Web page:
Change taking over status quo

Published 12:00 am Wednesday, June 30, 2004

Montgomery – In my first State of the State address, I tried to outline a brutally honest assessment of the financial crisis crippling Alabama’s public services and institutions.

My lean budget recommendations have been brutally honest as well.

Because of this, the Legislature now knows the storm is no longer looming over our Statehouse – it’s here.

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The state’s constitution forces me to write a budget based upon the amount of money in the treasury.

We have no ability to run a deficit.

Basically, the state’s accounts have no ‘overdraft’ protection. We have to work with what we have, not what we need, and we’re working with $500 million less than we had last year.

Because of that shortfall, budgets for prisons could be cut by 18.8 percent; courts by 17.5 percent; mental health by 10.5 percent; human resources by 14.6 percent; environmental management by 18.8 percent; public universities by 3.8 percent; two-year colleges by 4.2 percent; K-12 classroom instruction by 3.4 percent; educational operations by 13.4 percent; state troopers by 18.8 percent; and the state’s agriculture and industries budget by 25.8 percent, along with many other cuts that would gouge deep into the vital infrastructure and services needed by so many Alabamians.

In essence, our beloved state has found itself in the throws of a financial meltdown the likes of which haven’t been seen since the Great Depression.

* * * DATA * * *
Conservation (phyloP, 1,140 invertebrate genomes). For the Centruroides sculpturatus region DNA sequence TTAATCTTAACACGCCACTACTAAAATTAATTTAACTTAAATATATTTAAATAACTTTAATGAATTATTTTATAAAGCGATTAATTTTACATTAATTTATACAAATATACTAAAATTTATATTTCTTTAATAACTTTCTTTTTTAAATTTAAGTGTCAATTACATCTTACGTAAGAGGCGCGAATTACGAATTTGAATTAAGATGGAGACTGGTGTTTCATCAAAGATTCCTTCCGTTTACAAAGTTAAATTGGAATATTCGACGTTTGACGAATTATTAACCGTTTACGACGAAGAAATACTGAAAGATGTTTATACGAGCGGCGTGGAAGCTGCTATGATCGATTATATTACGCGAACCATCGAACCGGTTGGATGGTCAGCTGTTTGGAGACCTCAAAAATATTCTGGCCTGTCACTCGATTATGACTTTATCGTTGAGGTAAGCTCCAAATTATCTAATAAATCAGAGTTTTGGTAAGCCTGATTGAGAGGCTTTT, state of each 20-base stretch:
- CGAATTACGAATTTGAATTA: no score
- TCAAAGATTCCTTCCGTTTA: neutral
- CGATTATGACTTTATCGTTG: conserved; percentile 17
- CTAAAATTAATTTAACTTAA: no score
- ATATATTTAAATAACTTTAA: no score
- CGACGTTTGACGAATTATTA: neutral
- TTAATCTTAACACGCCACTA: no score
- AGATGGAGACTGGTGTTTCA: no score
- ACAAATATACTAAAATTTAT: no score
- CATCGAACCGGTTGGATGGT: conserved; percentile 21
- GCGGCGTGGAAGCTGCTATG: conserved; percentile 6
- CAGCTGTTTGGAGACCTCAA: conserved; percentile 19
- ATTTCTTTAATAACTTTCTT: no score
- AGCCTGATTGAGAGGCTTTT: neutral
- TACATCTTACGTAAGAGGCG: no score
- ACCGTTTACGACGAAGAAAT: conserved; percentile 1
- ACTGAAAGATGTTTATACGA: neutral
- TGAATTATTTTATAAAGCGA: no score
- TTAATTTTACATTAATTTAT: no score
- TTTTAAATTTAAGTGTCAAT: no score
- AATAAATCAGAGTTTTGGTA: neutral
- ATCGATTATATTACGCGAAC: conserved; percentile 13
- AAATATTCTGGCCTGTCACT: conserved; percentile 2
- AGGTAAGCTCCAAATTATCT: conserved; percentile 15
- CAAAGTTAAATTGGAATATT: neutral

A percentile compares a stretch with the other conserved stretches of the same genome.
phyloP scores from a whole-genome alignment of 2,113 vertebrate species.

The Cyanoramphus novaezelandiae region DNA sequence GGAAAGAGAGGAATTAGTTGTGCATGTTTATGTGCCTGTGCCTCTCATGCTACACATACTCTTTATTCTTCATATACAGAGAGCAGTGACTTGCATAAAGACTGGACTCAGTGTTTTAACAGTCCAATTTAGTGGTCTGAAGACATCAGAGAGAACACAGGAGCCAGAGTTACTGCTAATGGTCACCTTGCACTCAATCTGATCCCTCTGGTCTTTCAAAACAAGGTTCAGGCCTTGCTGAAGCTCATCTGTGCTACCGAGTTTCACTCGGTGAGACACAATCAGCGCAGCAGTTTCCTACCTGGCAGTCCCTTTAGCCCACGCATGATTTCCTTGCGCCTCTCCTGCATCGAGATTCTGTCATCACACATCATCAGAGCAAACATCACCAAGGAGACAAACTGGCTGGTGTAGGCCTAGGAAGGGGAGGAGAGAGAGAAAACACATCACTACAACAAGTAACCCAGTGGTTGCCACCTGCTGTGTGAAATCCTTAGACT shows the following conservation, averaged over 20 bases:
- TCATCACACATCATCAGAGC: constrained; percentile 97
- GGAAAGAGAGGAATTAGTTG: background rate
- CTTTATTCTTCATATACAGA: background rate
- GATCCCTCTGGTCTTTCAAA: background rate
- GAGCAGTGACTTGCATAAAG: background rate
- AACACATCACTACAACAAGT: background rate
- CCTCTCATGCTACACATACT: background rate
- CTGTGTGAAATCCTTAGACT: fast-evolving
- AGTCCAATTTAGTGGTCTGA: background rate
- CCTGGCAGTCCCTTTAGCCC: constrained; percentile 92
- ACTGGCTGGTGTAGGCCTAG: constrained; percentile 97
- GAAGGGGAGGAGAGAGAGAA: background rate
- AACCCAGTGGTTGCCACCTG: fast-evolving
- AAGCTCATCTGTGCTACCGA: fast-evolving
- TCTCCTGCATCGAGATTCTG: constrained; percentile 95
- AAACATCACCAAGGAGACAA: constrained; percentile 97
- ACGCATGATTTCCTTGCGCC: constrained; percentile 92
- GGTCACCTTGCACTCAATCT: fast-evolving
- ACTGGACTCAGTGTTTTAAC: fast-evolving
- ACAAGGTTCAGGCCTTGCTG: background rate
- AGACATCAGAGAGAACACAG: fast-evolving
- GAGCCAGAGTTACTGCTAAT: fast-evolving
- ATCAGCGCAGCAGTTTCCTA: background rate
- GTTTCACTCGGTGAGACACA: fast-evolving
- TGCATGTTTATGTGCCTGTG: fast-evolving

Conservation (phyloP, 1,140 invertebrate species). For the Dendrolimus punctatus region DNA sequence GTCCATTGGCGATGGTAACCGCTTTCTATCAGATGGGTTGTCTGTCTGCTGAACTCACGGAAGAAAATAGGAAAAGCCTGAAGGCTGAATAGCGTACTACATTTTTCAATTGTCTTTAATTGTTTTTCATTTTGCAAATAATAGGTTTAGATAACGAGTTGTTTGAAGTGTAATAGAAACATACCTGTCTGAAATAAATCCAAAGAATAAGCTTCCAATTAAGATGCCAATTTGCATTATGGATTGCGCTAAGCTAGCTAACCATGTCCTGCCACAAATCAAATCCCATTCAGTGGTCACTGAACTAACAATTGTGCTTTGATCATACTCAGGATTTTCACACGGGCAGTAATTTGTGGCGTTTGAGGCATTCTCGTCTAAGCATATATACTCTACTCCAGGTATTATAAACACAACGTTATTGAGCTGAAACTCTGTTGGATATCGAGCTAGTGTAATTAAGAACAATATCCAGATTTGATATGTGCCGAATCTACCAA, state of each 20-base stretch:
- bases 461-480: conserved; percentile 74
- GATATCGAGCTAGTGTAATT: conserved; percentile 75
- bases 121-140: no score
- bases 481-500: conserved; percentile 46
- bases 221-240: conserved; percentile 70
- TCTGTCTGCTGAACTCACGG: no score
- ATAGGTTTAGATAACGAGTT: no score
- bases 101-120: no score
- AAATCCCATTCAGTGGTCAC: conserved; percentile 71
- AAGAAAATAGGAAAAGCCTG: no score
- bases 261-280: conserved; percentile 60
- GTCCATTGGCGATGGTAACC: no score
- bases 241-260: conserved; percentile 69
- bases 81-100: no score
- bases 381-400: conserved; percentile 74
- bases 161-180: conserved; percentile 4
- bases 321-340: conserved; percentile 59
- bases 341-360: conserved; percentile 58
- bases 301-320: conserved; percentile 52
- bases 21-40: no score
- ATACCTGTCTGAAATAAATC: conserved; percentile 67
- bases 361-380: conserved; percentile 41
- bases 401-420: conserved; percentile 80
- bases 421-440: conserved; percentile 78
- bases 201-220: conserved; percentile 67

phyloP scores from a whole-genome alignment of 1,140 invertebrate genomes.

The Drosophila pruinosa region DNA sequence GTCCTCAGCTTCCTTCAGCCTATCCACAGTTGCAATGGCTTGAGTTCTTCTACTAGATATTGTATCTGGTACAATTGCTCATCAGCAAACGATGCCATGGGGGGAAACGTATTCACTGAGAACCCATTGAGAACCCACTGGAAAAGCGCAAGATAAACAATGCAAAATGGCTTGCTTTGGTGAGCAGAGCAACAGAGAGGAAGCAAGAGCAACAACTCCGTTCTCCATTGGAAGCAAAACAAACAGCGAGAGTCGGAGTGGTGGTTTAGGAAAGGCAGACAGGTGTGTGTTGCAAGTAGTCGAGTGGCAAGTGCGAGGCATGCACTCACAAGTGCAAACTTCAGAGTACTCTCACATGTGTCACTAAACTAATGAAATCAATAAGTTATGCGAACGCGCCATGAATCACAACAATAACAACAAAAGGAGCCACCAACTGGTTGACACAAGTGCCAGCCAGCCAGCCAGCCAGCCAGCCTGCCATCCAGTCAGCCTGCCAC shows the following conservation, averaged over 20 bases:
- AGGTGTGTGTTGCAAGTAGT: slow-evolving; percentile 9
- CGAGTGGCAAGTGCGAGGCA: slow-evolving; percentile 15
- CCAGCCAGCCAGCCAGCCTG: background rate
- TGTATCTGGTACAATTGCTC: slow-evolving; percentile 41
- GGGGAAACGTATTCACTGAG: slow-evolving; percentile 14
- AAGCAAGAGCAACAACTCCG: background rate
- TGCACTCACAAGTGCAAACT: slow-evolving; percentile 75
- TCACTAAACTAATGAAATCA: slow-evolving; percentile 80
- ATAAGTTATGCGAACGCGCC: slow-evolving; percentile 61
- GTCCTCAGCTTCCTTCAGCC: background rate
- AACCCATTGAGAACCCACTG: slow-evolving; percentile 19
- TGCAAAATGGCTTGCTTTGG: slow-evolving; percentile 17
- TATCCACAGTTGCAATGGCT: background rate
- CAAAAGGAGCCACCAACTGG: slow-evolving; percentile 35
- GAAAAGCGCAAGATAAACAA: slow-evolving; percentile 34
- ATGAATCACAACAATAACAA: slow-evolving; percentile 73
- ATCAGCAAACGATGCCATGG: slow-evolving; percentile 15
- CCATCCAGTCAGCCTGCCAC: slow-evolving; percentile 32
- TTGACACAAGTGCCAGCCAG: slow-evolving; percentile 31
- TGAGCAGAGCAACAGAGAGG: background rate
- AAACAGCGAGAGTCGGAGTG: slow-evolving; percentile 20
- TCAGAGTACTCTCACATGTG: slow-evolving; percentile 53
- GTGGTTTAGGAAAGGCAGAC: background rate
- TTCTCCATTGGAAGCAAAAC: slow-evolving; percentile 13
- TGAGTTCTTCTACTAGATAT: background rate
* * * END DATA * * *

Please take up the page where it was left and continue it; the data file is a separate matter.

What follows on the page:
I’ve pledged to never allow this crisis to harm the citizens our government was instituted to protect.

Starting from my office, I’ve ordered cost-saving measures throughout state government to prevent these cuts.

I’ve reduced the governor’s office staff by 30 percent, ordered agencies to cut personnel costs by five percent, forbid gratuitous out-of-state travel, ordered a reassessment of the need of our state’s 7,900 vehicle automobile fleet, and have demanded that state employees break the old habit of spending money without first justifying the expenditure against the harsh realities of the $500 million shortfall.

The pessimists and skeptics among us – though few and far between – expected the people of Alabama to cower at this dire news and fall victim to self-pity and self-interest.

But the opposite is happening.

Once the immoral affects of our broken government could no longer be hidden, once the divisions between us began harming those weakest among us, once the honest truth was revealed in no uncertain terms, the people of Alabama became, in a word, hopeful.

Because with every problem we’ve uncovered, we’re also finding solutions.

If we’re going to implement those solutions, we cannot afford to stumble on what lies behind us.

The ox is in the ditch, as they say, and arguing about how it got there is pointless.

There’s no since in blaming one another for this crisis.

There’s no sense in holding grudges or avoiding new coalitions because of old disagreements.

I have long believed that honesty breeds hope, and no matter how long the row or tough the field, Alabamians can face any crisis as long as we’re told the truth.

Now that we’re aware of the problems, we’re ready for the solutions.

From the shoals to the shores, Alabamians are preparing themselves for reform, and I’m pleased to see that the momentum of change is beginning to overtake the destructive inertia of the status quo.